point for him is that moment when he realises that he doesn’t
smell. I was always unsure whether in reality he doesn’t
have a smell, or whether it’s in his head that he doesn’t
have a smell. But either way it brings about this existential
crisis, what am I if I don’t smell of anything? It’s
all to do with his identity.”
You seem to have a taste for characters who are at some
sort of existential crossroads, whether it be Hamlet, Grenouille
or Sidney in Layer Cake. Do you see that thread in your work?
“I think they’re all characters struggling with
their own weakness in some way. I’ve seen that a lot
as a theme through the characters I’ve played. They’re
fighting these internal struggles, and I think that’s
true of Grenouille as well.”
So is this like a form of therapy,
dealing with these issues through your work so that you
don’t have to face them
in your own life?
“I’m sure there is an element of that, I think
there is something cathartic about acting. And for me there
always has to be a personal connection, you always look for
an area where you and the character meet, where the two cross
in some way because that’s the way you find something
authentic and real.”
Has Perfume opened anywhere yet?
“It’s opened in Germany
and in the German speaking territories and in France and
Italy and Russia.”
And how has it been received?
“It seems to have been a real success. I’ve
been to the openings out there, audiences are certainly going
to see it.”
Is it odd seeing yourself dubbed into a foreign language?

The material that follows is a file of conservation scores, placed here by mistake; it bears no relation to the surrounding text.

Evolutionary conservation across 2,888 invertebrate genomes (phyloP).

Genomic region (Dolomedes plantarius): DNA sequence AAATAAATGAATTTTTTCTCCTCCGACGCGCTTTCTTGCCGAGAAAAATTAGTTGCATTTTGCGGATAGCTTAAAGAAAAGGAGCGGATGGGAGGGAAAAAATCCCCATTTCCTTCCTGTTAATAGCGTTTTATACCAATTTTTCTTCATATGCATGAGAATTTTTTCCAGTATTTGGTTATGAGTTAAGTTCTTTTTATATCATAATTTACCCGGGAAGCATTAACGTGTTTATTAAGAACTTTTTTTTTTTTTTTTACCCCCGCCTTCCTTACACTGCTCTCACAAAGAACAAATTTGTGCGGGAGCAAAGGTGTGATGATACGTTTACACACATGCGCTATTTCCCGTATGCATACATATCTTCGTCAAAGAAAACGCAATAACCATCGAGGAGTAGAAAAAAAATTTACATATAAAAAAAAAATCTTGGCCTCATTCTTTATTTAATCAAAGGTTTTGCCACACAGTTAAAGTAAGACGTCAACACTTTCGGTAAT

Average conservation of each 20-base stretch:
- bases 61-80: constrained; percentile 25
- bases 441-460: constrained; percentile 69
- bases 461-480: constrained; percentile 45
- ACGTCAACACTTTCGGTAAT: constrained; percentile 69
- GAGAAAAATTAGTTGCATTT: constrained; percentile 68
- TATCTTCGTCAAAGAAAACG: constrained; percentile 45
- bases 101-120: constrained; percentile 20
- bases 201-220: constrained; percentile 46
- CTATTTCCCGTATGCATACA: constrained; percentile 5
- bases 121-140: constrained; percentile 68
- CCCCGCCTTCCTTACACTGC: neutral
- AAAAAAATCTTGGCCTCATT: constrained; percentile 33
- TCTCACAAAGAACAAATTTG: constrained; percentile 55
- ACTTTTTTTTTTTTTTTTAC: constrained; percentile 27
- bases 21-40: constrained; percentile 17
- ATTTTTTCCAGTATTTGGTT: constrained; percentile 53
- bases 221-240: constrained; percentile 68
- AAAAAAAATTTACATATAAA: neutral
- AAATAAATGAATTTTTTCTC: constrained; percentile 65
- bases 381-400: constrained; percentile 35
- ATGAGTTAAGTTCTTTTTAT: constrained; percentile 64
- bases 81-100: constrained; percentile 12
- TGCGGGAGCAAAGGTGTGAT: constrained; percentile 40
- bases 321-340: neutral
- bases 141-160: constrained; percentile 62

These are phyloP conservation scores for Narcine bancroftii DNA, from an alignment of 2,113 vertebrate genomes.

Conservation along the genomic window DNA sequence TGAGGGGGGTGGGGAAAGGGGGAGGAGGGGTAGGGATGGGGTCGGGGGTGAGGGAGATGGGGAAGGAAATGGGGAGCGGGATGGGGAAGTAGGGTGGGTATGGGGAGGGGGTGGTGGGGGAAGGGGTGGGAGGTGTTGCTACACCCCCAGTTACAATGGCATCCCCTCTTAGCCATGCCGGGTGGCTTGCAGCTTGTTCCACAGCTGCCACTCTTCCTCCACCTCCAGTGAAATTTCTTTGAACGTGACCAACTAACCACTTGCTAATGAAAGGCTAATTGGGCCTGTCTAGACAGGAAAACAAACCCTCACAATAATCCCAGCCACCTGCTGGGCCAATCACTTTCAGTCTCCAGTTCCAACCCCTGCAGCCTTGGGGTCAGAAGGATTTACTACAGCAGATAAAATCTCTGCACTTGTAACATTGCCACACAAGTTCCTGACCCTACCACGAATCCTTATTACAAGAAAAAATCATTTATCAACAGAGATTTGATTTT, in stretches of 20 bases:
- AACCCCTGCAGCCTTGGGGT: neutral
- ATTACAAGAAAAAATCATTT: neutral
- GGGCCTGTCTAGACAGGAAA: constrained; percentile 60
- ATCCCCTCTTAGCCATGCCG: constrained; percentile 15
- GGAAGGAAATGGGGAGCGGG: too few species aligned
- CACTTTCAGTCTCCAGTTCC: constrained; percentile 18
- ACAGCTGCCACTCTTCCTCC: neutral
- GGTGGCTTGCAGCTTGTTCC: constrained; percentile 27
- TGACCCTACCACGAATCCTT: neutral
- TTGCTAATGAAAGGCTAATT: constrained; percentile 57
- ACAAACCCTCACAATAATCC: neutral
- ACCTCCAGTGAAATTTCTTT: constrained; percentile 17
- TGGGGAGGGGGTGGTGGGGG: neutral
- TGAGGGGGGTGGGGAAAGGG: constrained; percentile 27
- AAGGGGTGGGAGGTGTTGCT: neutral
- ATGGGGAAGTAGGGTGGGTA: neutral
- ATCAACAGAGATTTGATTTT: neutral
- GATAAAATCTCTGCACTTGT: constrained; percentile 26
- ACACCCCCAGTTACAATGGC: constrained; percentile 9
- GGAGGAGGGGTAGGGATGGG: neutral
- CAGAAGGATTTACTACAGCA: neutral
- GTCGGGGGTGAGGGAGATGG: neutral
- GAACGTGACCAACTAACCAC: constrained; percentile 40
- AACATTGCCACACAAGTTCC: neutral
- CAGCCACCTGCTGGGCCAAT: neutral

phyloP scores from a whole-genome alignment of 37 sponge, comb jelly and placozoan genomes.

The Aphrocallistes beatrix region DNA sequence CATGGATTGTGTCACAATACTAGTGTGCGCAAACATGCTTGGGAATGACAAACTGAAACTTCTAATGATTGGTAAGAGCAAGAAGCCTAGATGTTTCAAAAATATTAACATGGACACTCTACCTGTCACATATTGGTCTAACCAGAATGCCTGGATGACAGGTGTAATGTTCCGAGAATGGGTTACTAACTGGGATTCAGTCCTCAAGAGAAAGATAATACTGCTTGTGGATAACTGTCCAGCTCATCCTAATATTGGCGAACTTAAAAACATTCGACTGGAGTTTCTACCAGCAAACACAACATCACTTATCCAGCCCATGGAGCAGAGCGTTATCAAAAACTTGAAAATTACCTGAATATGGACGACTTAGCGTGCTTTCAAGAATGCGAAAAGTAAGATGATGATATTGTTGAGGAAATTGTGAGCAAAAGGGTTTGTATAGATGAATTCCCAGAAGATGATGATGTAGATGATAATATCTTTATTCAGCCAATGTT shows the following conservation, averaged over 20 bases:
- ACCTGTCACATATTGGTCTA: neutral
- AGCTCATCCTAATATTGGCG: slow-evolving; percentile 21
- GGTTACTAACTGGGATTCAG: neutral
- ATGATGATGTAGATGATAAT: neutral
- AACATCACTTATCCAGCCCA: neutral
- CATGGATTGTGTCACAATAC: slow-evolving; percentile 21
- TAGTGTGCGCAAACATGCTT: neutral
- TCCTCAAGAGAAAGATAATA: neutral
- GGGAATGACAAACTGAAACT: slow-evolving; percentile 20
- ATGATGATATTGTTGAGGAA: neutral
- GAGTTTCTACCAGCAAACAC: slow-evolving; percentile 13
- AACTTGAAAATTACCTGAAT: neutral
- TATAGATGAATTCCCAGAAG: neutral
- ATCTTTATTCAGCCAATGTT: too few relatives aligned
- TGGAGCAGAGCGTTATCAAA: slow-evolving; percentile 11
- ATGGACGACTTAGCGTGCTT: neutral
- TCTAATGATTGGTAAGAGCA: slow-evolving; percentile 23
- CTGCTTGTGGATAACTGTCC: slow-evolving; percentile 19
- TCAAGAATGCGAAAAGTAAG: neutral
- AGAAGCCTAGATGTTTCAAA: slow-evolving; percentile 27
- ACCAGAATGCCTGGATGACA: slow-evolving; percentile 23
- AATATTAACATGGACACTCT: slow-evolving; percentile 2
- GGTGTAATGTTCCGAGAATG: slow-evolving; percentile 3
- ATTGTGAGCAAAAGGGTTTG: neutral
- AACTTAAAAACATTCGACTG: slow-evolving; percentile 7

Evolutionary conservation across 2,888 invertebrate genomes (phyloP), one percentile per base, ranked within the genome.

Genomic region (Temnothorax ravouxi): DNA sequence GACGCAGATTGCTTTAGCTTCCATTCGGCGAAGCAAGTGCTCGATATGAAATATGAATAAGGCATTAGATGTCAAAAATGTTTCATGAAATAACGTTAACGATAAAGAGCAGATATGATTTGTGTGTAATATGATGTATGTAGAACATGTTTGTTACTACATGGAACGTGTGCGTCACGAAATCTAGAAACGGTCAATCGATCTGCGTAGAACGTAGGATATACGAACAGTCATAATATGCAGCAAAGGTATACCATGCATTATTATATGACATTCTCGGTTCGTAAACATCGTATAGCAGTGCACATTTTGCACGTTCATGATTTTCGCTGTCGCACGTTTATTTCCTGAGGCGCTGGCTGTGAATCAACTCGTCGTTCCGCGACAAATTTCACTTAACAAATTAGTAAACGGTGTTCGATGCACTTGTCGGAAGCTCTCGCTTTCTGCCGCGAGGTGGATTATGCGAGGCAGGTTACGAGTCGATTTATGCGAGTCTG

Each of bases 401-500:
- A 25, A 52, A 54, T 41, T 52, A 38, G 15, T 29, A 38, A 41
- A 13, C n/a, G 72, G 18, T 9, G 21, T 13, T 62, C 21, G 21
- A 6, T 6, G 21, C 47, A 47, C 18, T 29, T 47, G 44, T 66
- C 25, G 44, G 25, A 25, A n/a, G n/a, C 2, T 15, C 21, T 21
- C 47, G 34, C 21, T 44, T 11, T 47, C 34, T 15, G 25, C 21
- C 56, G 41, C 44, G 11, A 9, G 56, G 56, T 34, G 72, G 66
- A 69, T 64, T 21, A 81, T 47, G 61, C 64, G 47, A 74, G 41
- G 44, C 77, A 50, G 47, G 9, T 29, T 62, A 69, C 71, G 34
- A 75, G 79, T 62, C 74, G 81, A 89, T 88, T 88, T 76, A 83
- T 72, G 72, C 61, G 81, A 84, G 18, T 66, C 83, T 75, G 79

“I couldn’t do that, I couldn’t watch
it, it would have been too bizarre. We had the premiere in
Munich and that version of it was dubbed. I thought this
wasn’t the right time to see it, this thing that I’d
been working on for two years. I thought I’d wait until
I could see it in English.”
What’s next for you?
“I’ve just finished a film about Bob Dylan called
I’m Not There. Dylan is played by six different people,
one of them is Cate Blanchett and one of them is a 12 year
old black kid, and another is me. The others are Richard
Gere, Heath Ledger and Christian Bale. It’s not at
all conventional or a straightforward, naturalistic biopic.
It’s much more expressionistic and I think Todd Haynes
the director is interested in exploring the different faces
of this man who seems to reinvent himself every time he comes
back into the public sphere. He’s always somebody different.”
As to your future, are you likely to be working more in
movies now rather than theatre?
“I doubt it, I love the stage too much. Now I actually
see far more films than I do theatre, but it’s the
place where I think you really learn the most. So many of
these great actors constantly dip back into it, even if they
primarily concentrate on film. It’s a real testing
ground for an actor, I hope I never leave it behind.”